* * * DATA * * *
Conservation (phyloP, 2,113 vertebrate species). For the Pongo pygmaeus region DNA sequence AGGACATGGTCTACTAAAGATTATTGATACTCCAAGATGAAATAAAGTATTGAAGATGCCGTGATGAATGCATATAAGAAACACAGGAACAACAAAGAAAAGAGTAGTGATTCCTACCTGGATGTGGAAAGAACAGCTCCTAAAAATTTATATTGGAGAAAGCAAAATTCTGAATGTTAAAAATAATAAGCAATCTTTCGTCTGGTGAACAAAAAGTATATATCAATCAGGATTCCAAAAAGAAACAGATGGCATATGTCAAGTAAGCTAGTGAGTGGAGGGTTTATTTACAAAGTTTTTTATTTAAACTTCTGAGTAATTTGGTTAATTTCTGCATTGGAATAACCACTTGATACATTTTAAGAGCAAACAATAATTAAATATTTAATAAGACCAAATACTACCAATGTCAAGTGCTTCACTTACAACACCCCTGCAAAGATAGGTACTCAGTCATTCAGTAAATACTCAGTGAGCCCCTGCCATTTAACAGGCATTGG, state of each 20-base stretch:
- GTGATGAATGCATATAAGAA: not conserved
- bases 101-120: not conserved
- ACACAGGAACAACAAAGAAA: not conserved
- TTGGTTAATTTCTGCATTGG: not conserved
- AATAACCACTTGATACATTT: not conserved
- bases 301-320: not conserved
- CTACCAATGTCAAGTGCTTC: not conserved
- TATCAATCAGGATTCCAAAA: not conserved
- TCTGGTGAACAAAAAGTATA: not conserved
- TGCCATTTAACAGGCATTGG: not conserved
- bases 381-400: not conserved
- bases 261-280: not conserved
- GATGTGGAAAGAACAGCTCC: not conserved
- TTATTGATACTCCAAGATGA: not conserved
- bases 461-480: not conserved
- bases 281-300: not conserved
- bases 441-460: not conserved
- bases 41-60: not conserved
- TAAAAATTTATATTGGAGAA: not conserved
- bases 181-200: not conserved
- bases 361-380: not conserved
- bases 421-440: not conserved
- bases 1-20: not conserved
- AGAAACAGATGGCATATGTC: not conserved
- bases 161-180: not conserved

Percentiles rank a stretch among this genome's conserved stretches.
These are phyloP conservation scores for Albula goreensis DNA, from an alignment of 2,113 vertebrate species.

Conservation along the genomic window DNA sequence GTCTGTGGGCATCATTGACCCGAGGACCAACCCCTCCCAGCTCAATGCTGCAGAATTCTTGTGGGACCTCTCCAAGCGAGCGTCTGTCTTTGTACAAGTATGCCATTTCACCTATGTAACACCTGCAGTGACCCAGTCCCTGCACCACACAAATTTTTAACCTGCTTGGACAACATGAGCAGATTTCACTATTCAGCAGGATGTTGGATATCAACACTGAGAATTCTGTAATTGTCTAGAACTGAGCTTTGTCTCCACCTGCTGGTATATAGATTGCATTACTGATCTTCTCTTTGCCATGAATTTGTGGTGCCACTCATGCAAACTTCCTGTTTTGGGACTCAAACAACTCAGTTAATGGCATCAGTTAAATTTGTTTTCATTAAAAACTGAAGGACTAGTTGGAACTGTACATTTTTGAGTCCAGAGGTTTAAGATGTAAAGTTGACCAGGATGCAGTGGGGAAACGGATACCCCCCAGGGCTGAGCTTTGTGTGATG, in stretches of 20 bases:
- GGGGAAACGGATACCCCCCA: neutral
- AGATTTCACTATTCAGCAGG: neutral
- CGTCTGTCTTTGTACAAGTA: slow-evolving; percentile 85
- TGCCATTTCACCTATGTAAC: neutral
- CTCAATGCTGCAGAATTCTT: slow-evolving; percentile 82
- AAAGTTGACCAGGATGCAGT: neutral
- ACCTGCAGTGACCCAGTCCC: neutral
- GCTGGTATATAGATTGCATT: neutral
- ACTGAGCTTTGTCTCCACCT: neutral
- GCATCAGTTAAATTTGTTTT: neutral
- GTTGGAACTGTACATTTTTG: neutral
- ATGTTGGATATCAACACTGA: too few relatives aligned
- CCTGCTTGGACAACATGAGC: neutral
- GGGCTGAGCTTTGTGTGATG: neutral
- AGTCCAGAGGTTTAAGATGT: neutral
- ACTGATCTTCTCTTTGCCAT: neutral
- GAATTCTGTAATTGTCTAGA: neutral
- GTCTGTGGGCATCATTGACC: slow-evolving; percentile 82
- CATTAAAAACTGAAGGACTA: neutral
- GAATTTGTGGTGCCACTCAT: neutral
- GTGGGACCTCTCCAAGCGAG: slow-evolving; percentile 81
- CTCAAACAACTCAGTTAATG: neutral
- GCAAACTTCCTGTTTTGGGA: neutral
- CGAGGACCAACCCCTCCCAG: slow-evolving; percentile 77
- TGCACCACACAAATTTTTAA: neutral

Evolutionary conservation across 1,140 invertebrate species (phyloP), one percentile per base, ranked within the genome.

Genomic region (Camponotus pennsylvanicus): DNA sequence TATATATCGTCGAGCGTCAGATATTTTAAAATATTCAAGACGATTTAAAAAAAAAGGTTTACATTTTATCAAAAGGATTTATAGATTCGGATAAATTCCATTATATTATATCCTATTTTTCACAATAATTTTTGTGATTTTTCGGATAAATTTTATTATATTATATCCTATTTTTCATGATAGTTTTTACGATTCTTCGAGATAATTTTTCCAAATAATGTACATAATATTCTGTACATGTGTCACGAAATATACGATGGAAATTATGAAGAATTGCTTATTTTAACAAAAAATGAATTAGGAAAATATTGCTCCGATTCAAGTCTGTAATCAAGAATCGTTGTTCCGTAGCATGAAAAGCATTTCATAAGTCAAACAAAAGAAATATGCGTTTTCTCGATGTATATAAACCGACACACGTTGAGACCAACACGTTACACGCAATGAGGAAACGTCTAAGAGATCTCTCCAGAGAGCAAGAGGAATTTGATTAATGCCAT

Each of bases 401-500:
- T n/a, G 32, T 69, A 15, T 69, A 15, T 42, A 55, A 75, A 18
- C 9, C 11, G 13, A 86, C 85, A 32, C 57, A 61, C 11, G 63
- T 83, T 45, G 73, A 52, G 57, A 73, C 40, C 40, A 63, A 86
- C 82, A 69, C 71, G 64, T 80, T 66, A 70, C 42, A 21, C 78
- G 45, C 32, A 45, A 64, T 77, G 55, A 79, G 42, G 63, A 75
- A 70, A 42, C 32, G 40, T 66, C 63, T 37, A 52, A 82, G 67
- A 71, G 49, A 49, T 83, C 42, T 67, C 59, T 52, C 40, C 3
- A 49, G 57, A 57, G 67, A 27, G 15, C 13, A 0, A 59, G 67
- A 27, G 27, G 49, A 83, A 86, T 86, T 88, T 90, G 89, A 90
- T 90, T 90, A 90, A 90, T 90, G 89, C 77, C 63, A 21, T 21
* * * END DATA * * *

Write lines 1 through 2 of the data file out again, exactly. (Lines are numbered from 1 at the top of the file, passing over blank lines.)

Conservation (phyloP, 2,113 vertebrate species). For the Pongo pygmaeus region DNA sequence AGGACATGGTCTACTAAAGATTATTGATACTCCAAGATGAAATAAAGTATTGAAGATGCCGTGATGAATGCATATAAGAAACACAGGAACAACAAAGAAAAGAGTAGTGATTCCTACCTGGATGTGGAAAGAACAGCTCCTAAAAATTTATATTGGAGAAAGCAAAATTCTGAATGTTAAAAATAATAAGCAATCTTTCGTCTGGTGAACAAAAAGTATATATCAATCAGGATTCCAAAAAGAAACAGATGGCATATGTCAAGTAAGCTAGTGAGTGGAGGGTTTATTTACAAAGTTTTTTATTTAAACTTCTGAGTAATTTGGTTAATTTCTGCATTGGAATAACCACTTGATACATTTTAAGAGCAAACAATAATTAAATATTTAATAAGACCAAATACTACCAATGTCAAGTGCTTCACTTACAACACCCCTGCAAAGATAGGTACTCAGTCATTCAGTAAATACTCAGTGAGCCCCTGCCATTTAACAGGCATTGG, state of each 20-base stretch:
- GTGATGAATGCATATAAGAA: not conserved